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‘Bunny hop’ could save your life‘Bunny hop’ could save your life

Hoosier Perspectives: Learn what experts recommend you do if you must exit a vehicle contacting a power line.

Tom J. Bechman

October 16, 2023

2 Min Read
View of a field from the inside of a sprayer
STAY PUT: This sprayer boom is entangled in a power line. If it’s safe in the cab, stay put. If tires or other parts of the vehicle are on fire, it’s time to exit. Do it safely, jumping clear with legs and feet together, and moving forward by shuffling or bunny-hopping. Fred Whitford, PPP-151

There is no off-season for accidents involving electricity. You do your best to keep equipment from touching power lines. But if the unthinkable happens, do you know how to keep yourself safe until help arrives?

Many people aren’t well versed on every type of accident that could occur, says Fred Whitford, director of Purdue Pesticide Programs. That’s why he sought help from experts and wrote Overhead Power and Communication Lines: Don’t Get Grounded. It’s publication PPP-151, the latest in a series of publications from Purdue Pesticide Programs. Order a printed copy at edustore.purdue.edu.

“If the incident involves your employee, and you are first to arrive, tell the driver to stay put,” Whitford says. “Call both 911 and the utility right away. If others drive up, keep them away. Tell them to stay in their vehicle.”

What if it’s you in the cab? “It’s critical to stay in the cab until linemen arrive and deenergize the line,” Whitford says. “Tires provide insulation against electricity moving from wires to ground. Even with a live line on the cab, you’re safe inside the cab.”

This is the same principle that keeps birds perched on power lines safe, he explains.

You may feel a slight tingle because electricity is flowing. “As long as there is no fire or immediate danger, don’t panic,” Whitford says. “Just stay put!”

Related:All eyes look up for safety

An unsafe cab

If tires or other parts of the vehicle are on fire, it’s a whole different scenario, Whitford explains. Now the cab is unsafe, and you have little choice but to exit. However, one mistake could result in injury or death.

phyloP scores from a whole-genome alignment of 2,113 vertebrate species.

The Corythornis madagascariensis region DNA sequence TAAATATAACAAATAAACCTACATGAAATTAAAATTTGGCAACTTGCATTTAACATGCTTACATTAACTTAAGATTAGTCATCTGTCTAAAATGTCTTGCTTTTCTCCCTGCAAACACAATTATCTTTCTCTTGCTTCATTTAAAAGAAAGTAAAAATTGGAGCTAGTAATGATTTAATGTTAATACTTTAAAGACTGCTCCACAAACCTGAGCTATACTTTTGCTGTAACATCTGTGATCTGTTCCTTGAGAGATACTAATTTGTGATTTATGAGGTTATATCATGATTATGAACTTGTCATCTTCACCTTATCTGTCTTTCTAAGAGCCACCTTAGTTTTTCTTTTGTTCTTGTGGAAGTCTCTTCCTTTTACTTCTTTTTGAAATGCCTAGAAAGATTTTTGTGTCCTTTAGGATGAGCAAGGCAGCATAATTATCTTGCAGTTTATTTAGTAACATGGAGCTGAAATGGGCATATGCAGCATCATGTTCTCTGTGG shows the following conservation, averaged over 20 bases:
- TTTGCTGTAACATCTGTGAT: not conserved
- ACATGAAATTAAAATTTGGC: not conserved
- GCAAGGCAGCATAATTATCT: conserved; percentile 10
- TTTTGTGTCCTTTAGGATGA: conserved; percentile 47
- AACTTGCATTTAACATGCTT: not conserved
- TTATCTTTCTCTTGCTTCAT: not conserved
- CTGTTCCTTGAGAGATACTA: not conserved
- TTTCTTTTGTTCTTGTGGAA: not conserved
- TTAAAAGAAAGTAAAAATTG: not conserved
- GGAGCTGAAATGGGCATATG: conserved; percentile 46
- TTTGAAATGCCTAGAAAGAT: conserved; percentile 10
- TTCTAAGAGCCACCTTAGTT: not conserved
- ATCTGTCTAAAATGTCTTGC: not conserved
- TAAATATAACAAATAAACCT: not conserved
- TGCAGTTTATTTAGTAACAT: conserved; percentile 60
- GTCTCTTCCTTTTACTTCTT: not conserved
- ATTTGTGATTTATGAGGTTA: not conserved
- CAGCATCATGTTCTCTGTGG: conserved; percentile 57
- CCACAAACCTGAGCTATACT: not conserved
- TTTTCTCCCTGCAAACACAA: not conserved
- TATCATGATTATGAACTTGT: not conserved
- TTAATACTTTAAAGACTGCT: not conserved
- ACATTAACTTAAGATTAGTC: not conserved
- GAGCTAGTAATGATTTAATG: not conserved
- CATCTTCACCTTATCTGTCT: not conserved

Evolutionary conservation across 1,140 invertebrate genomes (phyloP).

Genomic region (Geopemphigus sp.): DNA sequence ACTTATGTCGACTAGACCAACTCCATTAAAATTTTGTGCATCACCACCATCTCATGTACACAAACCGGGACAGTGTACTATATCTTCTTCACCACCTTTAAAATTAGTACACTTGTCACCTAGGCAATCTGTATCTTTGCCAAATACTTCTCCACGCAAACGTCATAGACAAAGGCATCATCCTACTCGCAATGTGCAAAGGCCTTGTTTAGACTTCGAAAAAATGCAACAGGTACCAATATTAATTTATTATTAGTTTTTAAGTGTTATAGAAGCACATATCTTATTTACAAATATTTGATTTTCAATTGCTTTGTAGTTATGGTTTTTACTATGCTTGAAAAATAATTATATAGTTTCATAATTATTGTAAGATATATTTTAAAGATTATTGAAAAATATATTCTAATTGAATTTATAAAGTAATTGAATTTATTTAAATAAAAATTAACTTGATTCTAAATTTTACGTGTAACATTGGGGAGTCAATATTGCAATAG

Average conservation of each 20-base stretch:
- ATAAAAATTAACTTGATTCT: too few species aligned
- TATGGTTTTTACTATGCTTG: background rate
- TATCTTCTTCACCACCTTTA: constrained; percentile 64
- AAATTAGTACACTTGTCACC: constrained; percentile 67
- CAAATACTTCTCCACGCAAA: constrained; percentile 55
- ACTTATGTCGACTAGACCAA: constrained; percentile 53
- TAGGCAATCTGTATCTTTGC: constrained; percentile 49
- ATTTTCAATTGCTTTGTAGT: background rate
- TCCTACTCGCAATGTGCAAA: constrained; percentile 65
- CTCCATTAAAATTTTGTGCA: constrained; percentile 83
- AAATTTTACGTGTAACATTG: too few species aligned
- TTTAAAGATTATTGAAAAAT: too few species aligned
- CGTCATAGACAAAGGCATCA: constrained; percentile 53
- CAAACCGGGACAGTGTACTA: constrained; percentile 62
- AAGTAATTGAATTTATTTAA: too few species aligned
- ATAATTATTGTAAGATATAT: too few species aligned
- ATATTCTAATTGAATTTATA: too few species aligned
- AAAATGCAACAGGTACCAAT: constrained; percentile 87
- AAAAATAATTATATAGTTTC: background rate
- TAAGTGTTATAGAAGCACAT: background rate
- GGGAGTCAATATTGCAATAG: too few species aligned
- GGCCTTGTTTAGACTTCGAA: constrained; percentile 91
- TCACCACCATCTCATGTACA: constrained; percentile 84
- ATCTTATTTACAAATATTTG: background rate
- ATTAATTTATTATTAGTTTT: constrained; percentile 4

“Leap off and get clear of the machine,” Whitford says. “Aim to land comfortably without getting hung up on equipment or falling backward. Jump away from the down power line. Get low, cross your hands over your body and maintain your balance. Hit with your feet close together.”

To move forward, you have two options, he observes. Either shuffle both feet, rubbing your shoes together, or do the “bunny hop.” In either case, keep your arms and feet together.

graphic explaining how to exit a vehicle that is touching power lines

Doing the bunny hop may sound silly, but Whitford says it could save your life. “You’re trying to stay within a single voltage zone,” he explains. “If you spread your feet, crawl away or run away, you’re much more likely to be in two different charges, and electricity will flow through you.”

The bottom line is that it’s better to look silly for a few seconds than risk injury or death, Whitford concludes.

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Farm Safety

About the Author(s)

Tom J. Bechman

Editor, Indiana Prairie Farmer, Farm Progress

Tom J. Bechman is editor of Indiana Prairie Farmer. He joined Farm Progress in 1981 as a field editor, first writing stories to help farmers adjust to a difficult harvest after a tough weather year. His goal today is the same — writing stories that help farmers adjust to a changing environment in a profitable manner.

Bechman knows about Indiana agriculture because he grew up on a small dairy farm and worked with young farmers as a vocational agriculture teacher and FFA advisor before joining Farm Progress. He works closely with Purdue University specialists, Indiana Farm Bureau and commodity groups to cover cutting-edge issues affecting farmers. He specializes in writing crop stories with a focus on obtaining the highest and most economical yields possible.

Tom and his wife, Carla, have four children: Allison, Ashley, Daniel and Kayla, plus eight grandchildren. They raise produce for the food pantry and house 4-H animals for the grandkids on their small acreage near Franklin, Ind.

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